A new school year is here, and although many high school students will be returning for another year, some students will just be entering high school. Whether you’re a freshman or a senior, many people will tell you that your high school experience will help determine your future, so being prepared for what lies ahead is important.
To help you navigate those important high school years, here are five tips to put you on a path to success.
1) Embrace who you are, and learn from experience.
High school is as much about the messy social experience as it is the classroom content you are expected to master. Like many students, you have probably started your time in each new school with a bunch of jittery promises that you’ll leave behind that regrettable version of yourself who attended your last school. But instead of running from the past, how about trying something different? Embrace the experiences that have helped shape you into the person you are today. You are not who you were in the past, nor are you the person that you will ultimately become. But don’t forget the past. Learn from it. Did you end up in a circle of friends who weren’t really your friends? Learn from that, and share those moments with the new people you will meet. Were you always at odds with your teacher for one reason or another? Think back to why, and share those experiences and lessons learned with your new teachers about how you can best be counseled.
2) Build honest relationships with your teachers and classmates.
It might be hard to see that your teachers are human, that they do make mistakes, and that sometimes they are on the verge of losing control of the oversized collection of personalities that make up the classroom. But the truth is that teachers need your help for a healthy classroom. The best way to help your teacher is to be upfront and honest. What are the conditions or behaviors that distract you from learning? What are some of the triggers – words or actions – that have made you upset or angry in the past? The earlier that you can share these with your peers and teachers, the better. Getting teachers to understand your priorities or obligations beyond homework assignments (such as home or family) helps teachers design ways to best support your learning goals. We all live unique lives, and each student’s needs are different. A healthy, honest relationship with your teachers can open the door to more second-chance opportunities to put forth your best effort. But remember that the mirror image of honesty is accountability. Be accountable with your word.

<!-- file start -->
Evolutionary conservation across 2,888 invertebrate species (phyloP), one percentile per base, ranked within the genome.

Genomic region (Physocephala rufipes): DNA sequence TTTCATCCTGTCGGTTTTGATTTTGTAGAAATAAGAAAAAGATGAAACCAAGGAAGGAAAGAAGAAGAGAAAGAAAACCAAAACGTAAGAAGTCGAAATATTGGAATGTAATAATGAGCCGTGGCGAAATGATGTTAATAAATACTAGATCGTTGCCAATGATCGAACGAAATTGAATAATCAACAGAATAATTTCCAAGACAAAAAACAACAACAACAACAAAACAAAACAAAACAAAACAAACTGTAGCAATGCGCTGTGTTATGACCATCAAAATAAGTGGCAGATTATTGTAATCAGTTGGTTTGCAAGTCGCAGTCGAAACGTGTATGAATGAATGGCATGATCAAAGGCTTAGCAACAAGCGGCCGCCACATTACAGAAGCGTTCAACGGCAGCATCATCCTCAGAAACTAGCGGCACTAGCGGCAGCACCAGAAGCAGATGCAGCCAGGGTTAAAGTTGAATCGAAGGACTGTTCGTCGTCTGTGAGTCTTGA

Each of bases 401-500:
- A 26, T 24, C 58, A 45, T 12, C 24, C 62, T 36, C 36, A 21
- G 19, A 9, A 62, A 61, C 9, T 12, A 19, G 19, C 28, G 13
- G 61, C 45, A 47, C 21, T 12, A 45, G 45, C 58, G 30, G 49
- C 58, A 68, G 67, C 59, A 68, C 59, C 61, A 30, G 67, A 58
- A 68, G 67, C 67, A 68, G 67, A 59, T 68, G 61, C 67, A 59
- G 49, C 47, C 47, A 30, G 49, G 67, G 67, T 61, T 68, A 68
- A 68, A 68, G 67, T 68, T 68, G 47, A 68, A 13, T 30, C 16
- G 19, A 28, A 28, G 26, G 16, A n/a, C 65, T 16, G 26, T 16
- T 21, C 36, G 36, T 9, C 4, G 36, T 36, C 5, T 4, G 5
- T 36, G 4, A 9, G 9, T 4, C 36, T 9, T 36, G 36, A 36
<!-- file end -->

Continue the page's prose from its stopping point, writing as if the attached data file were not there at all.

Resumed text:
3) Ask questions, and explore your interests.
Abolitionist Frederick Douglass shared this deeply important truth: “Power concedes nothing without a demand. It never did and it never will.” In a classroom, it’s often thought that teachers expect students to parrot back whatever they say to achieve success. Some subjects require that. But one of the byproducts of building an honest relationship with your teachers is establishing space for contributing your questions, curiosities, and interests. You will have to make space in the classroom to ask questions about concepts that you don’t understand, fuzzy histories, and sometimes flat-out lies (think of the historically silenced contributions of Indigenous and African peoples). The classroom must be spacious enough to include all parts of you, so bring all your gifts. Ask questions about where you can go with open-ended assignments. Make it connect to your personal history and future visions. Pull it all out of your teachers. But you should expect them to pull it all out of you, too.
4) Build networks, and engage community wealth.
They say that experience is the best teacher. A number of high school programs in Philadelphia connect what students are learning in the classroom with institutions and organizations that are using these concepts to make an impact. Beyond these formal relationships, there are community-driven extracurricular and out-of-school activities in which you can participate to turn your passions and interests into career-ready experiences. Using resources that are available through community relationships can add to a career-oriented canvas you will paint through your high school experience. Make sure your peers, teachers, and administrators are aware of your dreams. These people are interested and are charged with seeing you achieve them. Doors that don’t exist can be built, adding to the school’s richness and your legacy.
5) Plan to work, and work the plan.
Sister Corita Kent, an artist, activist, and educator who was most known in the 1960s and ’70s, famously wrote: “The only rule is work. If you work, it will lead to something. It’s the people who do all of the work all of the time who eventually catch on to things.” This is true. You must set aside time to work. You must become deeply enamored with practice. Yes, I am talking about practice. We are solely what we practice. Yet, for you to personally understand and be motivated to work, you must also know why you are working. No teacher can impose this on you. Why do you come to school? Some aim high and understand the power of education as a tool to overturn oppressive systems. Other reach equally high and understand that school presents an avenue to learn necessary skills to provide for themselves and their loved ones. Do the work. Care about it. Know your why. It will carry you through the boredom and/or the tough times.
Christopher Rogers is a local educator, a core member of Teacher Action Group Philadelphia, and a recent transplant to North Philadelphia, originally from Chester, Delaware County.